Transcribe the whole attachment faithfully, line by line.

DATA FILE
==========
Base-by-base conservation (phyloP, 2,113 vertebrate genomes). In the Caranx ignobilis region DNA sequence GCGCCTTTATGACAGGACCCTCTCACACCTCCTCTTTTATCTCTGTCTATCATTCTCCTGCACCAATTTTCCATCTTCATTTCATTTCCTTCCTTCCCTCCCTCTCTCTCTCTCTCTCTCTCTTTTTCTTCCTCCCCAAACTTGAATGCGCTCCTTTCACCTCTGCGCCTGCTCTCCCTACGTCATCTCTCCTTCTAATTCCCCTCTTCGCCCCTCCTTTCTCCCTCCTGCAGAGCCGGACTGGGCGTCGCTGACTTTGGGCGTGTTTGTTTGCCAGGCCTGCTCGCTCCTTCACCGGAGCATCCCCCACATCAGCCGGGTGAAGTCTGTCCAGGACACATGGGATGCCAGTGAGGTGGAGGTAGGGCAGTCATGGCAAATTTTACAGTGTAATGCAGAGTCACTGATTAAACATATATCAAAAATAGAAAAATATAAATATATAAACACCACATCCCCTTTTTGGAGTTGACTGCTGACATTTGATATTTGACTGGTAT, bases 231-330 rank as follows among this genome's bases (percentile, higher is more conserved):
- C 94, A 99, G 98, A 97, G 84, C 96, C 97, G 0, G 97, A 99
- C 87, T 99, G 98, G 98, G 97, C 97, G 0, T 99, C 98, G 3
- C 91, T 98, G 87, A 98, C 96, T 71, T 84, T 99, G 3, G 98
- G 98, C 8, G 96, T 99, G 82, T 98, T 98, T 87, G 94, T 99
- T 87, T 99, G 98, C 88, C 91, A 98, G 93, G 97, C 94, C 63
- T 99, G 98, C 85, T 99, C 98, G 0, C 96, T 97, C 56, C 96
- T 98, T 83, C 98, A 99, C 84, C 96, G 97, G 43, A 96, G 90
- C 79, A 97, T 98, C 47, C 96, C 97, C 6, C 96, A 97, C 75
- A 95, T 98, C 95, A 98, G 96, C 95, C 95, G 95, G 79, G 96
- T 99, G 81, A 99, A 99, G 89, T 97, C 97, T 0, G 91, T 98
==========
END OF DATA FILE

Base-by-base conservation (phyloP, 2,113 vertebrate genomes). In the Caranx ignobilis region DNA sequence GCGCCTTTATGACAGGACCCTCTCACACCTCCTCTTTTATCTCTGTCTATCATTCTCCTGCACCAATTTTCCATCTTCATTTCATTTCCTTCCTTCCCTCCCTCTCTCTCTCTCTCTCTCTCTTTTTCTTCCTCCCCAAACTTGAATGCGCTCCTTTCACCTCTGCGCCTGCTCTCCCTACGTCATCTCTCCTTCTAATTCCCCTCTTCGCCCCTCCTTTCTCCCTCCTGCAGAGCCGGACTGGGCGTCGCTGACTTTGGGCGTGTTTGTTTGCCAGGCCTGCTCGCTCCTTCACCGGAGCATCCCCCACATCAGCCGGGTGAAGTCTGTCCAGGACACATGGGATGCCAGTGAGGTGGAGGTAGGGCAGTCATGGCAAATTTTACAGTGTAATGCAGAGTCACTGATTAAACATATATCAAAAATAGAAAAATATAAATATATAAACACCACATCCCCTTTTTGGAGTTGACTGCTGACATTTGATATTTGACTGGTAT, bases 231-330 rank as follows among this genome's bases (percentile, higher is more conserved):
- C 94, A 99, G 98, A 97, G 84, C 96, C 97, G 0, G 97, A 99
- C 87, T 99, G 98, G 98, G 97, C 97, G 0, T 99, C 98, G 3
- C 91, T 98, G 87, A 98, C 96, T 71, T 84, T 99, G 3, G 98
- G 98, C 8, G 96, T 99, G 82, T 98, T 98, T 87, G 94, T 99
- T 87, T 99, G 98, C 88, C 91, A 98, G 93, G 97, C 94, C 63
- T 99, G 98, C 85, T 99, C 98, G 0, C 96, T 97, C 56, C 96
- T 98, T 83, C 98, A 99, C 84, C 96, G 97, G 43, A 96, G 90
- C 79, A 97, T 98, C 47, C 96, C 97, C 6, C 96, A 97, C 75
- A 95, T 98, C 95, A 98, G 96, C 95, C 95, G 95, G 79, G 96
- T 99, G 81, A 99, A 99, G 89, T 97, C 97, T 0, G 91, T 98